by William Lutz    Wed, Oct 26, 2005, 11:26 PM

That seems to be the campaign philosophy of the opponents of Proposition 2, which bans same sex marriages. Republican household’s statewide received auto-dial messages from “Save Texas Marriages” The script reads as follows:

“I’m Rev. Tom Heger. Rick Perry and the legislature made a blunder in writing the gay marriage amendment. Don’t risk it. Vote against it. They left off words that would have made sure it applied only to gays. A greedy insurance company, tricky divorce lawyer or a liberal Austin activist judge can easily use these words to overturn traditional marriage and cause people to lose health insurance, tax breaks and pensions. The status quo protects everyone’s marriage. Don’t risk it. Vote against it. God Bless You. Read it for yourself at savetexasmarriage.com."

With phrases such as “liberal Austin activist judge,” this auto dialer is clearly designed to appeal to socially conservative voters.  One problem: the people behind it aren’t social conservatives. Press contact number for “Save Texas Marriage” is the same as “No Nonsense in November,” the anti-Proposition 2 campaign run by former Rep. Glen Maxey (D-Austin), who is gay. Maxey also ran the Democrats’ turnout machine in Austin for the 2004 elections, which helped elect many of the “liberal Austin activist judge[s]” decried in the auto-dial messages.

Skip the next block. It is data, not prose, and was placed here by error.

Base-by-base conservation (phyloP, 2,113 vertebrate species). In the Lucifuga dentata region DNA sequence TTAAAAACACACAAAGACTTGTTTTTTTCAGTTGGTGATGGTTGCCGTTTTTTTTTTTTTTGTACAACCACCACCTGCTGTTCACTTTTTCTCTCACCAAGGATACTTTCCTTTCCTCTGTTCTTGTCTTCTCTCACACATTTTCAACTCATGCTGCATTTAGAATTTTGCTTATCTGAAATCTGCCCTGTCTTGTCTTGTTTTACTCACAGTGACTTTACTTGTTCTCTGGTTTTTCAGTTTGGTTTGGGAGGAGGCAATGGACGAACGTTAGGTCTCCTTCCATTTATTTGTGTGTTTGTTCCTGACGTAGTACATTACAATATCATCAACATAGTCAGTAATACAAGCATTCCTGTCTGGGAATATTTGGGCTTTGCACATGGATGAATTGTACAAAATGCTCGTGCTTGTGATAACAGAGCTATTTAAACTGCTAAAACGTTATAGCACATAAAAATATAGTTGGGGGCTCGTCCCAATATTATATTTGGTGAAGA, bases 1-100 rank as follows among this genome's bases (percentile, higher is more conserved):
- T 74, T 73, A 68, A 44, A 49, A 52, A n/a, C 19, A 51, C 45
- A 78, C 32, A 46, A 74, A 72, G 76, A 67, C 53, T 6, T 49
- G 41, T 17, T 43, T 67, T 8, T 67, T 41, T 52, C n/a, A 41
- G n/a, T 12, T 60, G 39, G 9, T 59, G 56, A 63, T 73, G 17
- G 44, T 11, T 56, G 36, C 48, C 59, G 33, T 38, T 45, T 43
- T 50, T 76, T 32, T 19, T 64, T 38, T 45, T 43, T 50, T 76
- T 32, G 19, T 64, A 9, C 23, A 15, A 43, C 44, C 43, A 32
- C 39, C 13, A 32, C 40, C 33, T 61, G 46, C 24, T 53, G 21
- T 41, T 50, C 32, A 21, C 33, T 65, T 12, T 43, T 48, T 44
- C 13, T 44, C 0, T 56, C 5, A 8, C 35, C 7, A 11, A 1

The bill was drafted by attorneys at the Capitol and shepherded through the House by veteran Rep. Warren Chisum (R-Pampa). The advertising supporting Proposition 2 features three attorneys who are also state representatives, Bill Keffer, Ken Paxton, and Phil King. Rep. Will Hartnett (R-Dallas), also a Dallas attorney, was a joint author of the proposition. Dozens of legal minds in the legislature coauthored this amendment. If there was such a drafting error it is hard to believe they would not have found it. Or the opponents would have pointed it out. (The amendment barely received the 2/3rds vote needed to go to the voters.)

There is certainly room for legitimate debate and principled difference of opinion on the topic of gay marriage. But the opponents of Proposition 2 know a majority of the people of Texas oppose same sex marriage. This is why the auto-dial messages don’t address the issue directly but seem aimed at confusing, rather than convincing, the voters.

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